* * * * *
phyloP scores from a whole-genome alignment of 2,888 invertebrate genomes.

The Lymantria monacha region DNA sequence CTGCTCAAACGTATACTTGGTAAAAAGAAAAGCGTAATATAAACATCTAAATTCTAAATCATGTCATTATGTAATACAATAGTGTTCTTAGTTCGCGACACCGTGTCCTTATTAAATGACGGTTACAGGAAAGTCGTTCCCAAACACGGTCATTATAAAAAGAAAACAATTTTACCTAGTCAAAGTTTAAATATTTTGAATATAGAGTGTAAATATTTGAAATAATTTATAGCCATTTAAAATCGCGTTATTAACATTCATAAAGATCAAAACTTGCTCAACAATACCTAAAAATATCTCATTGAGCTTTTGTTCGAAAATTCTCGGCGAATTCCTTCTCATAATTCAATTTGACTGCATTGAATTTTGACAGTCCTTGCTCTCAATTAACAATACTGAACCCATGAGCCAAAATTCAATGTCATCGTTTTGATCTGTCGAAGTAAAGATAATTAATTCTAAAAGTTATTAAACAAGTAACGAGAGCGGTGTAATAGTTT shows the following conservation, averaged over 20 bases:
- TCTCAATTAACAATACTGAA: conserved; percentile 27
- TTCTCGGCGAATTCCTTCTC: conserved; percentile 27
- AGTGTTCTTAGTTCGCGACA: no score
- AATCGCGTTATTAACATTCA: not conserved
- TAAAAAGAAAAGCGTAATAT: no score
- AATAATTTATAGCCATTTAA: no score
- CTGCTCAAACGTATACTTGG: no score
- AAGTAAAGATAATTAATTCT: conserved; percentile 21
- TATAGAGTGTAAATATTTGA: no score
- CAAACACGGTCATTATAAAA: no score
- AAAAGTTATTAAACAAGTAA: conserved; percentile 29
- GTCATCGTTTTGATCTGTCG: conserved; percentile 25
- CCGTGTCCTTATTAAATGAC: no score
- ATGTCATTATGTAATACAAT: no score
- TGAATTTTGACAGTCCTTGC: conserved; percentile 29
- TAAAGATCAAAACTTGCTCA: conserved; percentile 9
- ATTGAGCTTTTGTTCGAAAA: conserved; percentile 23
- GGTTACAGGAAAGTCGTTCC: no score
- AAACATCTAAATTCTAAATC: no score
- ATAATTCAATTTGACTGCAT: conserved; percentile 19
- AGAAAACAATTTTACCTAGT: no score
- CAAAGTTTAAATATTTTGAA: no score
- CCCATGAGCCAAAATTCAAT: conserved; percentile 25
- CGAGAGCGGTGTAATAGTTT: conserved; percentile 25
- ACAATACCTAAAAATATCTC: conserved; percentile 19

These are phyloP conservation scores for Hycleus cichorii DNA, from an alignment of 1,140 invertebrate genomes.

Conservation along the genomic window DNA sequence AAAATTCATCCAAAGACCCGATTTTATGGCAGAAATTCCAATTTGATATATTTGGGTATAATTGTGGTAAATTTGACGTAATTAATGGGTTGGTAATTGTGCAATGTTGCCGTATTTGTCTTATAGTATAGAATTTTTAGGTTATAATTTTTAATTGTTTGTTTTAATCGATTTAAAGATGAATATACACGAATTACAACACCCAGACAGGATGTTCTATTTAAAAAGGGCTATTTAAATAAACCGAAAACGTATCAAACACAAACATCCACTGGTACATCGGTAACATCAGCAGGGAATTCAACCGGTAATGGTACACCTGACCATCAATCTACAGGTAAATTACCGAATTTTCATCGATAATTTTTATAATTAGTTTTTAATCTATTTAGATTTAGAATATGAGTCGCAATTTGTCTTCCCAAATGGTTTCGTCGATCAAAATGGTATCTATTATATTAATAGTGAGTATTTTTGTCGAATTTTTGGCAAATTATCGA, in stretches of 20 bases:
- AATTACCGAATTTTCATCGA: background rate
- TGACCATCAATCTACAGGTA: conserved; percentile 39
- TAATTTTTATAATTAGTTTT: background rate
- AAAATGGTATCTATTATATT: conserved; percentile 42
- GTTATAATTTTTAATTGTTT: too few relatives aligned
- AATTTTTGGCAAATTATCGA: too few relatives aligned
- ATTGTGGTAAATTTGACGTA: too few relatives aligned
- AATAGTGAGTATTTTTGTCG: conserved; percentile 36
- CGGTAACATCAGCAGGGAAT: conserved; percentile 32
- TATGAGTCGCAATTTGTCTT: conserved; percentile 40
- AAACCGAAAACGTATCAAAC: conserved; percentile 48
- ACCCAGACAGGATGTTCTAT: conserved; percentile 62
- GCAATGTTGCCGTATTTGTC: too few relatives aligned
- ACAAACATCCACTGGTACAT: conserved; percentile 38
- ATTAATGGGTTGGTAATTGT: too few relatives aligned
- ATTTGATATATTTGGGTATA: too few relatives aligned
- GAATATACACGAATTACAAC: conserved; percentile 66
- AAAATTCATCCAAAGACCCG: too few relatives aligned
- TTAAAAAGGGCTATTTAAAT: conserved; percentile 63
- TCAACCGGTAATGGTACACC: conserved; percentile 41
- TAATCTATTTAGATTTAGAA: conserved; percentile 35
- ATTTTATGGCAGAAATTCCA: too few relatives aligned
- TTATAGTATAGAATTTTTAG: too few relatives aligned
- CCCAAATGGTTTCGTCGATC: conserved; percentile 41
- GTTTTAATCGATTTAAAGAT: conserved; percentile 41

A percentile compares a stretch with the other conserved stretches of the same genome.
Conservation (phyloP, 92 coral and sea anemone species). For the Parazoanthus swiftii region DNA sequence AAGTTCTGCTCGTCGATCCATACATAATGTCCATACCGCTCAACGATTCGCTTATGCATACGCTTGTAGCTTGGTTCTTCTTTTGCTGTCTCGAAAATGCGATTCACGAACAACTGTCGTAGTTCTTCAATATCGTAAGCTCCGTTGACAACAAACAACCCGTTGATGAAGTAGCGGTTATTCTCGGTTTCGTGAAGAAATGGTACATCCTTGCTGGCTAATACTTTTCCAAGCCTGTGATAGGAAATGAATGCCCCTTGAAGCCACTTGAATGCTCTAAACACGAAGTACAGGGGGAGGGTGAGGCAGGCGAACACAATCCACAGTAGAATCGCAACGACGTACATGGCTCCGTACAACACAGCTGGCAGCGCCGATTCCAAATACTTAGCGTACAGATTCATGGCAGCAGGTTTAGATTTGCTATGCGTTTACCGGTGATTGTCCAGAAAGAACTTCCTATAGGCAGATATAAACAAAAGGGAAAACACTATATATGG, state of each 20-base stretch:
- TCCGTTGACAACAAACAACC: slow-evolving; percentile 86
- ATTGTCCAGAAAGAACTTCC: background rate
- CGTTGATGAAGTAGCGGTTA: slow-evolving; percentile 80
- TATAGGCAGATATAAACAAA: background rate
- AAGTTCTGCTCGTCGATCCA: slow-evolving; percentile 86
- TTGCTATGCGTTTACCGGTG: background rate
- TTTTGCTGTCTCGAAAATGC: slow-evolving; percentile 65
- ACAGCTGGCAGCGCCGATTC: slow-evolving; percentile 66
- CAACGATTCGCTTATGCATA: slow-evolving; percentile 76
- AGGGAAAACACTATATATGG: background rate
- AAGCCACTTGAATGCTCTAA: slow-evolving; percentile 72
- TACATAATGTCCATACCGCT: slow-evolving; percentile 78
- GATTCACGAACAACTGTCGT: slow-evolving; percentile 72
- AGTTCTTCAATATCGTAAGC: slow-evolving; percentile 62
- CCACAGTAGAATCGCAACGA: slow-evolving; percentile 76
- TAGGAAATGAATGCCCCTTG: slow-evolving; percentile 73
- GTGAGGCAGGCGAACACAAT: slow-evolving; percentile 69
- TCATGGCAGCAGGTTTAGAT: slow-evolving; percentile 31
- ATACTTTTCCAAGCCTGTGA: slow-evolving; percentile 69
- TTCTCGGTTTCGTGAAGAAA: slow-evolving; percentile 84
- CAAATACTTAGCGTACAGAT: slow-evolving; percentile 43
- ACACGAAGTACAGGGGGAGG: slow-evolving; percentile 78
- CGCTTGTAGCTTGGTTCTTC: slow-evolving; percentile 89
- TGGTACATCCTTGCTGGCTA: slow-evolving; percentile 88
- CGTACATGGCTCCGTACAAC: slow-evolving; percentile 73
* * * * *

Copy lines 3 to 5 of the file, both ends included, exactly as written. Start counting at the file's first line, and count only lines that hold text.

- TCTCAATTAACAATACTGAA: conserved; percentile 27
- TTCTCGGCGAATTCCTTCTC: conserved; percentile 27
- AGTGTTCTTAGTTCGCGACA: no score